Gov. Phil Murphy said today that he had “no news to report” on the process to nominate a replacement for former Supreme Court Justice Faustino Fernandez-Vina, who reached the mandatory retirement age of 70 yesterday, meaning that the Supreme Court will work with a complement of only six members for the foreseeable future.
He added that he had no specific explanation for why the nomination process for Fernandez-Vina’s seat has proceeded differently than other recent Supreme Court openings, when Murphy nominated a candidate well in advance of the justice’s retirement.
“There’s no reason one way or the other,” Murphy said. “We want to make sure we get this right.”
The governor also did not comment on the process to confirm Rachel Wainer Apter, whom he nominated to fill former Supreme Court Justice Jaynee LaVecchia’s seat last spring; with Wainer Apter held in limbo since then, the court has elevated Superior Court Judge Jose Fuentes as a temporary member.
But Chief Justice Stuart Rabner announced today that, in order to preserve the partisan balance of the court, he would not be elevating another member of the Superior Court to take the spot of Fernandez-Vina, a Republican. Though the judge next in line, Superior Court Judge Clarkson Fisher, was nominated as a Republican, he has since become a Democrat.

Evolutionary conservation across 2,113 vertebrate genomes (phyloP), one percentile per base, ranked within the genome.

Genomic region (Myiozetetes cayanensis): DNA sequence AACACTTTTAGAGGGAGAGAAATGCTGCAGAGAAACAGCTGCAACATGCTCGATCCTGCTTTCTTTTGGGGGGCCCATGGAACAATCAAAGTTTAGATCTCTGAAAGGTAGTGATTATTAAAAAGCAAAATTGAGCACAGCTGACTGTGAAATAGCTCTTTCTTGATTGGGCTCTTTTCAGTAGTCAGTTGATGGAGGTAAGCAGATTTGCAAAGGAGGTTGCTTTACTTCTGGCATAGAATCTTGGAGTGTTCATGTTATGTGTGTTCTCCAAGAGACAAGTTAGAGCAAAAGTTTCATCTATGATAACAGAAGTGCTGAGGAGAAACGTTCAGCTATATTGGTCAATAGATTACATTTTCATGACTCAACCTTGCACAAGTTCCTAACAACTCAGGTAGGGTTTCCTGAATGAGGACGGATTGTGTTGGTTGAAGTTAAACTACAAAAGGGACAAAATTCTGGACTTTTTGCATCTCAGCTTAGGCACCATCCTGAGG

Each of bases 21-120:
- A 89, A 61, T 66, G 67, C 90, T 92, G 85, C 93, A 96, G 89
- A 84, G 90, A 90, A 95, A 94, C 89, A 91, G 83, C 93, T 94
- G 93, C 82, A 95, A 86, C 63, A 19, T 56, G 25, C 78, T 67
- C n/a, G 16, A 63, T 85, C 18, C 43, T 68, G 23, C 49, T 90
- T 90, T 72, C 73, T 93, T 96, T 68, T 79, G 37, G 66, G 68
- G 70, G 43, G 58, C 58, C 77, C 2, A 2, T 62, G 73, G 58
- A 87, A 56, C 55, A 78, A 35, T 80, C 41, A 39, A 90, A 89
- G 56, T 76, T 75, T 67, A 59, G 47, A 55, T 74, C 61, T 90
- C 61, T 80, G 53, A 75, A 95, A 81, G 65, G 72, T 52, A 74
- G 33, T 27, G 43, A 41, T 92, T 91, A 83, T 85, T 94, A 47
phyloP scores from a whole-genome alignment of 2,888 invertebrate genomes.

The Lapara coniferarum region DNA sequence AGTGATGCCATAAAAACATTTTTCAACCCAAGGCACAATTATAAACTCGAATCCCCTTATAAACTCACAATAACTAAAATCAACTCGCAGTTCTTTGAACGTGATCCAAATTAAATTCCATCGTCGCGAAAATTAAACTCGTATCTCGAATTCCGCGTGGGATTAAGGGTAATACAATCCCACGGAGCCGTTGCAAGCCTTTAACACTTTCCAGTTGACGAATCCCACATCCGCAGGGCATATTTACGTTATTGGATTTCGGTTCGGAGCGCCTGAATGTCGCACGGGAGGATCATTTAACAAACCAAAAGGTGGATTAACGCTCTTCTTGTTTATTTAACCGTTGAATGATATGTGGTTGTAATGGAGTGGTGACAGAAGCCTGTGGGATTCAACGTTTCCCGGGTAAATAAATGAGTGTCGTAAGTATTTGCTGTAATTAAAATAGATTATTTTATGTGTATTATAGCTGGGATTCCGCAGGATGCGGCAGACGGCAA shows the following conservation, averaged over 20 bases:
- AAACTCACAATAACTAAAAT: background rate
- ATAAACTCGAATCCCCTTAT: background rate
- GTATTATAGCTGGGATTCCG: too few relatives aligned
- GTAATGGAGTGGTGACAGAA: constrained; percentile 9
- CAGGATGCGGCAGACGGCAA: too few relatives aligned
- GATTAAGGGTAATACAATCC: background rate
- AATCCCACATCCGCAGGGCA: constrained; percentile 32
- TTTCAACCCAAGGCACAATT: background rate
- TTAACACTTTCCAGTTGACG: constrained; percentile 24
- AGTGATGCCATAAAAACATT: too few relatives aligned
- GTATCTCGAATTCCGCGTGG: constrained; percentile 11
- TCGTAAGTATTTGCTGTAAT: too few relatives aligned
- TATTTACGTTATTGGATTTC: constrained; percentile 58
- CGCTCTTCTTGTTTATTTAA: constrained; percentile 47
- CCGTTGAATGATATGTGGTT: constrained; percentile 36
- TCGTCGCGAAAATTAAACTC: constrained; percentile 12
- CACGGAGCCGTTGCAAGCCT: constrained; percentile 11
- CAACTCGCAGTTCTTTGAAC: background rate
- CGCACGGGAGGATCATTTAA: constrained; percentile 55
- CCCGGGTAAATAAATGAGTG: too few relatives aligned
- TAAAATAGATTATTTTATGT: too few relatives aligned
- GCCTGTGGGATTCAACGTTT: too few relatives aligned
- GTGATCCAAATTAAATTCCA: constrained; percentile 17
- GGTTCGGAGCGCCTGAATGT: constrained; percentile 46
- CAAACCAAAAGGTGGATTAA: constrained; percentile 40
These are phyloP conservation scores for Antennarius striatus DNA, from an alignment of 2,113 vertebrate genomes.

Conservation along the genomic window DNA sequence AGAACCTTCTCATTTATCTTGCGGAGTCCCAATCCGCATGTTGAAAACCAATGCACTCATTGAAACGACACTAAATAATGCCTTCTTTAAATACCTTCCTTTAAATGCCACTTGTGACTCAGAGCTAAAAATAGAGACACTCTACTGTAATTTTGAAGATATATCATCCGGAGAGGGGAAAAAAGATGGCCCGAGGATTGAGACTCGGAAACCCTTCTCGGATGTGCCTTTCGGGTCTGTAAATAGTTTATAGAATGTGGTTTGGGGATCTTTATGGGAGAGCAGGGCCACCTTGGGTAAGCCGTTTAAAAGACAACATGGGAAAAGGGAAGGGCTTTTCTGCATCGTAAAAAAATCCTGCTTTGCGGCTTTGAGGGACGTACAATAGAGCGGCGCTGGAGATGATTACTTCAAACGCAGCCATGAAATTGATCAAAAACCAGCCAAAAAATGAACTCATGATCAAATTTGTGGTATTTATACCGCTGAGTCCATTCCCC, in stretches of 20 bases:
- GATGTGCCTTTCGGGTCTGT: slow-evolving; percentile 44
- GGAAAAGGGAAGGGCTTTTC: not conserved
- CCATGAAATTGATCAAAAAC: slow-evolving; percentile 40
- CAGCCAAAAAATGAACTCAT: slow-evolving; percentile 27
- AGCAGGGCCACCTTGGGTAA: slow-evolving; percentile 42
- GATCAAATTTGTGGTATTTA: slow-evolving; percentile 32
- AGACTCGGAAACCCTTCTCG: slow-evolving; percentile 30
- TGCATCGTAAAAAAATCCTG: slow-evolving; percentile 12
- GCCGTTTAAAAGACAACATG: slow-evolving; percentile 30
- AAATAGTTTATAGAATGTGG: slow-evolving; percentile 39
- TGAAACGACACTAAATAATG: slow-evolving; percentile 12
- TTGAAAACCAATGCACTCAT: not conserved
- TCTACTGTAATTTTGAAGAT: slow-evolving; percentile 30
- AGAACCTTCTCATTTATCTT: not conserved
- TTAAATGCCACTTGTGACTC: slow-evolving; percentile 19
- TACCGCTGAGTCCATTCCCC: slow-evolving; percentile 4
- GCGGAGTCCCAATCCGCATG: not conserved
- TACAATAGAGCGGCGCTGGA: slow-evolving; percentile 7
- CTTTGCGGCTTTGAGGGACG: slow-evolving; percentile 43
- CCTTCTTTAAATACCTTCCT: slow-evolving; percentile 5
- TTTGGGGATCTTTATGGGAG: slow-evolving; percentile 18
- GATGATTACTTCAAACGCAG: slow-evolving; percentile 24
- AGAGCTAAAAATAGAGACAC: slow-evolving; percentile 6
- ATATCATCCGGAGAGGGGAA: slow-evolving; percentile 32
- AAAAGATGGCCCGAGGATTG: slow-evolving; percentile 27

Shortly after Rabner’s announcement, the state bar association released a statement calling on Murphy to efficiently bring the court to its full cohort of seven members.
“The New Jersey State Bar Association urges that the Governor nominate candidates to the bench as soon as possible and work diligently with legislators to ensure the successful confirmation of each, in the way the framers of our Constitution intended,” the association wrote. “The Supreme Court is the pinnacle of our independent, third branch of government and all efforts should be taken to ensure it can return to full strength as soon as possible.”
The leading candidate to replace Fernandez-Vina is Superior Court Judge Maritza Berdote Byrne, who was temporarily elevated to the appellate court last week and who would be the first Latina to serve on the state’s top court.